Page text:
The report and further information about the Science Commission can be found at


The 108th Congress has made progress in organizing and appointing members to committees, the heart of congressional operations. Listed below are chairs of key committees.

Senate Committee Leadership:

Committee on Agriculture, Nutrition and Forestry. Chair: Sen. Cochran (R-MS); Ranking Member: Sen Harkin (D-IA)

Committee on Appropriations. Chair: Sen. Stevens (R-AK); Ranking Member: Sen. Byrd (D-WV)
Subcommittee on VA-HUD and Independent Agencies (including NSF). Chair: Sen. Bond (R-MO); Ranking Member: Sen. Mikulski (D-MD)

Committee on Commerce, Science and Transportation. Chair: Sen. McCain (R-AZ); Ranking member: Sen. Hollings (D-SC)
Subcommittee on Space, Science, and Technology. Chair: Rep. Allen R-VA; Ranking member: Sen. Wyden (D-OR)

Committee on Energy and Natural Resources. Chair: Sen. Domenici (R-NM); Ranking Member: Sen. Bingaman (D-NM)

Committee on Environment and Public Works. Chair: Sen. Inhofe (R-OK); Ranking Member: Sen. Jeffords (I-VT)

Committee on Health, Education, Labor and Pensions. Chair: Sen. Gregg (R-NH); Ranking Member: Sen. Kennedy (D-MA)

House Committee Leadership (as of January 21, 2003):

Committee on Agriculture. Chair: Rep. Bob Goodlatte (R-VA); Ranking Member: Rep. Charles W. Stenholm (D-TX)

House Committee on Appropriations. Chair: Rep. C.W. Bill Young (R-FL); Ranking Member: Not yet identified.
Subcommittee on VA and HUD (includes National Science Foundation): Chair: Rep. James T. Walsh (R-NY); Ranking Member: Not yet identified.

House Committee on Science. Chair: Rep. Sherwood Boehlert (R-NY); Ranking Member: Rep. Ralph M. Hall (D-TX)


Recommendations for the National Science Foundation (NSF)'s next decade of environmental research and education programs, prepared by NSF's Advisory Committee for Environmental Research and Education, were released on January 8 in the report entitled "Complex Environmental Systems: Synthesis for Earth, Life, and Society in the 21st Century." The report concludes that NSF is uniquely suited to carry out fundamental, complex environmental systems across broad areas because it funds all fields of science and engineering, including the social sciences. In addition to disciplinary-based research, NSF supports programs for crossing disciplinary and organizational boundaries and integrating new knowledge in education.

To advance the fundamental scientific knowledge necessary to address environmental challenges, the Advisory Committee recommended increased attention in three themes: Coupled Human and Natural Systems, Coupled Biological and Physical Systems, and People and Technology. For each theme, the report lists several subthemes and provides examples of past and future work that demonstrates the need for and value of such research. The report also describes programs and funding needs for building capacity to address environmental research challenges, including improvements in environmental education, training, infrastructure, and technical capacity.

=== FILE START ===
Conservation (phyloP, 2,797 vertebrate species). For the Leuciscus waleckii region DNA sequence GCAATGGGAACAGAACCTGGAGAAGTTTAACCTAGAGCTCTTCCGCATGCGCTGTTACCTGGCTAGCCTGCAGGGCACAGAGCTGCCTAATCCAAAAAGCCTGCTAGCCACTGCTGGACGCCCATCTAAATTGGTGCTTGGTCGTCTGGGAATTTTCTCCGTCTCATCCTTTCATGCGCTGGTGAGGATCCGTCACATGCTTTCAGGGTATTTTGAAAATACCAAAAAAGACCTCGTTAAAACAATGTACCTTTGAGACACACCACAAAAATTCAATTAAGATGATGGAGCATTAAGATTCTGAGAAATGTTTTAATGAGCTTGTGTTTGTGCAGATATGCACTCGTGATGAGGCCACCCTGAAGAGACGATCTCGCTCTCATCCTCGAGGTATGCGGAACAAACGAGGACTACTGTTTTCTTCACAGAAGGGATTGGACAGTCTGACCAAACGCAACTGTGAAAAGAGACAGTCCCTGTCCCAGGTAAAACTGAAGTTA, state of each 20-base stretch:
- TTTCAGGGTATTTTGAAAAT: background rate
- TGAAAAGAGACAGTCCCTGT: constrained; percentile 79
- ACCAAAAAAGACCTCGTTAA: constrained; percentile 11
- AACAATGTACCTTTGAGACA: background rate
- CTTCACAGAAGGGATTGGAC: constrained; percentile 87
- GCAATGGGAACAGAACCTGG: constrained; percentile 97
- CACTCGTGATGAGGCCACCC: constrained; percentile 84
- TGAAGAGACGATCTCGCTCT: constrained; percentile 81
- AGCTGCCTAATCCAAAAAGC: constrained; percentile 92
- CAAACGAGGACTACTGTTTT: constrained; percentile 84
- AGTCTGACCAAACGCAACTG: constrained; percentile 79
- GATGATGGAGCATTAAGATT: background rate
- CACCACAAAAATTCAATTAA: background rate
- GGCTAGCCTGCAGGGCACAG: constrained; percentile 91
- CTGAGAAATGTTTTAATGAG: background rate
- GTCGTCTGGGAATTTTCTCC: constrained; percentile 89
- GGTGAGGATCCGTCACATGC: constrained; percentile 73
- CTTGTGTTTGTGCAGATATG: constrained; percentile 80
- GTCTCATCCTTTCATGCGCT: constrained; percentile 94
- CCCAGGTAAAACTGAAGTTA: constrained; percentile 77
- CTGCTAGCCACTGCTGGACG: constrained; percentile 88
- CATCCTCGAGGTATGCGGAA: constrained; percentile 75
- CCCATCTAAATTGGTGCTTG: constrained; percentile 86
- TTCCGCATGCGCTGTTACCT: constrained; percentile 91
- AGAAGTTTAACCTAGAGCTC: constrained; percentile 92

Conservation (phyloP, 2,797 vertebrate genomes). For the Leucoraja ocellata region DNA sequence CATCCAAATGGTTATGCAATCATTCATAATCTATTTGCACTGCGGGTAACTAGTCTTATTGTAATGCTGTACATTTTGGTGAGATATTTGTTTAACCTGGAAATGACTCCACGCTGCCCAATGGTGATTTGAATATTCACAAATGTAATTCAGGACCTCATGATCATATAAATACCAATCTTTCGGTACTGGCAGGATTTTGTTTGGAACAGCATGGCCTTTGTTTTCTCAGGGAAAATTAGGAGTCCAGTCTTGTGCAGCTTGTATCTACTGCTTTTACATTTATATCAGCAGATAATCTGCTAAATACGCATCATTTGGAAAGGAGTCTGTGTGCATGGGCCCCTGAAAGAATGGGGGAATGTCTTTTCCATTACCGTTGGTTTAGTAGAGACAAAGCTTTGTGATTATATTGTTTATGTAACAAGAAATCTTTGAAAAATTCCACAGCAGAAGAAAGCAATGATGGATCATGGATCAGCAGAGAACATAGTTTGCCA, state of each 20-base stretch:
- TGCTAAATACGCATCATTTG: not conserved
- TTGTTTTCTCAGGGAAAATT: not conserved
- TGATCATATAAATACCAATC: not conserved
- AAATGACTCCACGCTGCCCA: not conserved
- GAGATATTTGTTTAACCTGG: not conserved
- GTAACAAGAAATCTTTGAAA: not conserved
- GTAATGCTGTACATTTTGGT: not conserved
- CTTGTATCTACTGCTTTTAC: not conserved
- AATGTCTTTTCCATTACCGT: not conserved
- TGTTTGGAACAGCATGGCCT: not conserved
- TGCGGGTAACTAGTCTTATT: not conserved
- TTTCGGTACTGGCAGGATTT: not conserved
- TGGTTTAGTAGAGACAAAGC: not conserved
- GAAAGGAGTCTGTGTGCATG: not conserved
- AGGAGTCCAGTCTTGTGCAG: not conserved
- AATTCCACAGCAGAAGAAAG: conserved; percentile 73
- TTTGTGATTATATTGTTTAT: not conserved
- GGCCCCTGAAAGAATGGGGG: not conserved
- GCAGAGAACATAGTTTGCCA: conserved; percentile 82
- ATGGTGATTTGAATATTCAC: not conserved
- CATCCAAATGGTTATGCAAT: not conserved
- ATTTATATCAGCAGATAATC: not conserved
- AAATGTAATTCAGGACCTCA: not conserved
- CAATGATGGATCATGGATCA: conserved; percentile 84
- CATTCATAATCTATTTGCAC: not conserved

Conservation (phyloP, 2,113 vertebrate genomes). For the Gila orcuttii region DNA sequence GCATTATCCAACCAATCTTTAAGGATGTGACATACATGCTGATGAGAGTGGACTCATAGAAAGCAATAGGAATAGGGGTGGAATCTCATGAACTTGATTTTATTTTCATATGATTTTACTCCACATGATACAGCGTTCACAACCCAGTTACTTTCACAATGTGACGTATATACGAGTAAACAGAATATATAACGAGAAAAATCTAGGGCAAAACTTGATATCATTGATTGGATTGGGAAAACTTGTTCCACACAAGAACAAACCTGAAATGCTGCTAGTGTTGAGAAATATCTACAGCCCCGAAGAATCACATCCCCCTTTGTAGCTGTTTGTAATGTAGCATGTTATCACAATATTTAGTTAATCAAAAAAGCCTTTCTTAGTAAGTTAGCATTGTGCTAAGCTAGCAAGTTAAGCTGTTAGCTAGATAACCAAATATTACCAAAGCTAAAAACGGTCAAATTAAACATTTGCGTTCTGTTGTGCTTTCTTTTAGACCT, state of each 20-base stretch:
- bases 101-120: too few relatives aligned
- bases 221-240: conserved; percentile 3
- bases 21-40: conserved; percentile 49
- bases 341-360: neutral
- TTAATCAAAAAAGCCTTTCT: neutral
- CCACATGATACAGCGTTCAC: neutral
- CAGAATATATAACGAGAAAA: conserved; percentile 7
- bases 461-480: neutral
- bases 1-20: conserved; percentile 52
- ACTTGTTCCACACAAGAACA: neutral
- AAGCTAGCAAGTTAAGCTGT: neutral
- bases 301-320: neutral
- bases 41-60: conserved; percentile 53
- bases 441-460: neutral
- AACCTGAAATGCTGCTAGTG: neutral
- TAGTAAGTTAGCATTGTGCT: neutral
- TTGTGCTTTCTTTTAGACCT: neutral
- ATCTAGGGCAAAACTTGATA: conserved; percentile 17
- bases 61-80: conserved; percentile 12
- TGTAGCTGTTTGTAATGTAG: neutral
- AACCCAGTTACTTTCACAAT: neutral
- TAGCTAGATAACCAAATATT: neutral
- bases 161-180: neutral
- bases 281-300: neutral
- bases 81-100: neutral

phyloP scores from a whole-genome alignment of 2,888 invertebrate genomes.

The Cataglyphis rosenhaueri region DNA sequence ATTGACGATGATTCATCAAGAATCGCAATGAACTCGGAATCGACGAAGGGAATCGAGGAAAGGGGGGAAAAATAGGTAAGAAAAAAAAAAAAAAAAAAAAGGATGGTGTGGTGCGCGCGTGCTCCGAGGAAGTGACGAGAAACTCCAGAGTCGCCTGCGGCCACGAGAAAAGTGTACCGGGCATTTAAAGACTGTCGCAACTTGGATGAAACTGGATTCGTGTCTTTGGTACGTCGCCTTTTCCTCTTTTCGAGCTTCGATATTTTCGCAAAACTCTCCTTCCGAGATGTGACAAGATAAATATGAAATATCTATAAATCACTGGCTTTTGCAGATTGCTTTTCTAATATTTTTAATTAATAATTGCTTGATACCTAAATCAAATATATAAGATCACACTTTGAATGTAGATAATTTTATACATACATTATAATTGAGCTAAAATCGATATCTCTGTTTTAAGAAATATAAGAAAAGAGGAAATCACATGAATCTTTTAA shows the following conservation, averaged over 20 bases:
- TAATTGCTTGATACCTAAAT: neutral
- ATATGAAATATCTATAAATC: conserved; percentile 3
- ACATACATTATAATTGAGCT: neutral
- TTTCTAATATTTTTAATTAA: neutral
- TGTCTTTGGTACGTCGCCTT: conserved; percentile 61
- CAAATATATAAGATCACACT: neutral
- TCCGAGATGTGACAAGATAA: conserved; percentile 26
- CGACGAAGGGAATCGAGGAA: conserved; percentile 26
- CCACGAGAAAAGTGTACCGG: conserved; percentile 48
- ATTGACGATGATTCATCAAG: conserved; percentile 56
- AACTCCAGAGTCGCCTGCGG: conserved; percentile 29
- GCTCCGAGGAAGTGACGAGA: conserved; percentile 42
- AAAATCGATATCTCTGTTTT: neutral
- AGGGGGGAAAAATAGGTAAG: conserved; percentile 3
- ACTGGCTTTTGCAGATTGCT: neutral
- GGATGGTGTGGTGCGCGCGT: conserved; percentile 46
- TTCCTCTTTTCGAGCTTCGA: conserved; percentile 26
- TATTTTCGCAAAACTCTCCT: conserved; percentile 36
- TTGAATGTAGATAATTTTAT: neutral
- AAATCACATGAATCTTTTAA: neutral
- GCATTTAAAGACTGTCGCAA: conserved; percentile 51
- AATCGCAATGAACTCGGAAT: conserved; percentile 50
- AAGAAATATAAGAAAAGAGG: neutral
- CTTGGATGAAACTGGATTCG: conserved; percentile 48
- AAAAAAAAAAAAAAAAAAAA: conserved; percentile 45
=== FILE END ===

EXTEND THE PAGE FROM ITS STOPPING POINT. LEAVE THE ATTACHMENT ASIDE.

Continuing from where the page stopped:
Noting that new instrumentation, data-handling, and methodological capabilities have expanded the horizons of what we can study and understand about the environment, the report puts a heavy emphasis on collaboration and crossing disciplinary boundaries. Advisory committee members noted that these technological advances create the demand for collaborative teams of engineers and natural and social scientists that go beyond current disciplinary research and educational frameworks.

The report concludes with mention of the need for stability in funding: "To move ahead in this next decade, environmental researchers need clearly articulated programs with sufficient long-term funding horizons so that they can incorporate interdisciplinary approaches and address complex environmental problems. Programs must respond to the needs of individuals, small groups, and large groups, as well as collaborations within and among institutions. It often takes several years for interdisciplinary teams to learn how to work together, make progress in innovative directions, and synthesize the results. The need for long-term funding is therefore particularly acute for environmental research and education."

The full text of the report can be accessed at: To obtain copies of either the Full report or the Summary report, email


AIBS submitted comments to the National Science Board on their draft report "Science and Engineering Infrastructure for the 21st Century: the role of the National Science Foundation." The report is based on a study conducted by the NSB Task Force on Science and Engineering Infrastructure (INF). In the report, the National Science Board recommends that NSF spend more money on scientific infrastructure. Citing an "urgent need to increase federal investments aimed at providing access for scientists to the latest and best scientific infrastructure," the report's primary recommendation is that NSF not only increase the amount of funds for infrastructure, but also the proportion of the agency's budget devoted to infrastructure (suggesting that the amount spent on other programs would have to be cut).

While AIBS supports the need for increased infrastructure, we expressed our concern over the NSB's recommendation that the proportion of NSF funding dedicated to infrastructure be increased, as doing so would require cuts in existing programs. The full text of AIBS' comments can be viewed at The draft infrastructure report can be downloaded from the NSF website at

- Register for the 2003 AIBS annual meeting, Bioethics in a Changing World, at

- IBRCS/NEON updates at

- Link your website to AIBS at